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Family & Pets

Best Botanical Gardens In The Charlotte Area

June 20, 2014 8:00 AM

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(Photo by Matt Cardy/Getty Images)

(Photo by Matt Cardy/Getty Images)

Often praised as a garden city, thanks to its green canopy of trees and incredible spring blooms, Charlotte has a number of gardens dedicated to bringing the beauty of nature to visitors year-round. Our list includes gardens begun by individuals who passed their legacy on to the public, as well as the living classrooms of UNC-Charlotte’s botanical gardens. Charlotte also has an active Master Gardener program which offers plant sales and classes in addition to maintaining two demonstration gardens at Freedom Park and Independence Park. Hours of operation at most gardens vary with the season, so check to determine the current schedule.

Daniel Stowe Botanical Garden

6500 S. New Hope Road
Belmont, NC 28012
(704) 825-4490
www.dsbg.org

Occupying nearly 400 acres on the border of North and South Carolina, this extensive garden, named for founder Daniel Stowe, has been under development for two decades and now includes mature gardens of perennials, extensive plantings of azaleas and other flowering trees and plants, and an orchid conservatory where something is blooming year-round. Pleasant paths enlivened with sculptures and a dozen fountains and other water features lead from the Visitor Center through gardens both formal and more rustic, including a willow maze, pergolas, serpentine and cottage gardens, a White Garden popular for weddings and a water arch alee. The half-mile Woodland Trail passes through a mature deciduous and pine forest. Daniel Stowe Botanical Garden hosts special events all year, including a holiday light display, orchid and butterfly festivals, plant sales and educational classes for all ages.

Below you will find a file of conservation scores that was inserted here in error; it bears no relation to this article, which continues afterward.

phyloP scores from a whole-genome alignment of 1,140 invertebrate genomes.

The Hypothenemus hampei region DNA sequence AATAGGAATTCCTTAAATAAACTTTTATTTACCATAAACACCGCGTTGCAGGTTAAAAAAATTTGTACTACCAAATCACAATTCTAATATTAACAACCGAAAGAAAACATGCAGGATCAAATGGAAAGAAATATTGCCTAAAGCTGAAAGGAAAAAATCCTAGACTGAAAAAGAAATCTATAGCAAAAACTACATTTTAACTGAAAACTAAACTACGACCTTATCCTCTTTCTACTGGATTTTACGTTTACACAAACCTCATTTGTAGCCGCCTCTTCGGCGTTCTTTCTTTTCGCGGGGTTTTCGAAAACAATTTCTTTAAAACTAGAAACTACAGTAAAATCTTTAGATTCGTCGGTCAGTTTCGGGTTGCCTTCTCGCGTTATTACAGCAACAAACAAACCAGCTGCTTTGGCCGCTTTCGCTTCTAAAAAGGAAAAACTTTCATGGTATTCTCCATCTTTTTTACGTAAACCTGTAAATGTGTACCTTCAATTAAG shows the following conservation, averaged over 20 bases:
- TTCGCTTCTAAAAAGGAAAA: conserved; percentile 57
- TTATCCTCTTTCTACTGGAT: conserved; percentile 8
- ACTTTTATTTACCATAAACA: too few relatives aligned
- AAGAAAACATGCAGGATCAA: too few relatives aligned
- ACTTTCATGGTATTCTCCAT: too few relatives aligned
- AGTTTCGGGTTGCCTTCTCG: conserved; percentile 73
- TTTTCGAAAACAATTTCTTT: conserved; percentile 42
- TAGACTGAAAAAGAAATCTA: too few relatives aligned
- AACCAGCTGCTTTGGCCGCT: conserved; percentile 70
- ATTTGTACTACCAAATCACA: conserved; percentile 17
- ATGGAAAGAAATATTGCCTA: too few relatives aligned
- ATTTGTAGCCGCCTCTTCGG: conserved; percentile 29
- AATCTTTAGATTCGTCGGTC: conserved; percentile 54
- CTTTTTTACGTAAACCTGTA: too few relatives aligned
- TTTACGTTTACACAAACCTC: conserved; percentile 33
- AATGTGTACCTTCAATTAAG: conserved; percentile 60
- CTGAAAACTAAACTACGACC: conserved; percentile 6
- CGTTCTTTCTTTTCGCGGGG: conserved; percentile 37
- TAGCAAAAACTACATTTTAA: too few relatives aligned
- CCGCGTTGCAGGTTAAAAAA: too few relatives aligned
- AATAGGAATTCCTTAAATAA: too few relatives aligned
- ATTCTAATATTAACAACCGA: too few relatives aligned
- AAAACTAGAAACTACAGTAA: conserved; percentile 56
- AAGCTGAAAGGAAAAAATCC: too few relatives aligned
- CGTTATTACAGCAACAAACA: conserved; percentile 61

Related: A Guide To The Riverbanks Zoo And Garden

Glencairn Garden
725 Crest St.
Rock Hill, SC 29730
(803) 329-5620
www.glencairn.yorkmg.org

This pleasant garden began as the backyard of David and Hazel Bigger in 1928 and today is owned by the City of Rock Hill. Covering 11 acres, Glencairn has perennials and annuals blooming all year under a canopy of mature trees. Footpaths wind past fountains and lily ponds, a Japanese bridge, the Bigger house visitor center and a variety of specialty gardens, including the Veterans Garden honoring men and women who have served in the Armed Forces. One special feature is the Wall of Whimsy dedicated to Rock Hill artist Vernon Grant who invented the Snap, Crackle and Pop Rice Krispies characters. Located in the heart of one of Rock Hill’s finest residential neighborhoods, Glencairn is connected by sidewalks with downtown, Winthrop University and local greenways and parks. At its peak in spring, when thousands of azaleas, dogwoods and flowering trees are in bloom, the garden hosts several annual events including the Come-See-Me Festival in April and the Glencairn BloomFest in May.

McGill Rose Garden
940 N. Davidson St.
Charlotte, NC 28206
(704) 333-6497
www.mcgillrosegarden.com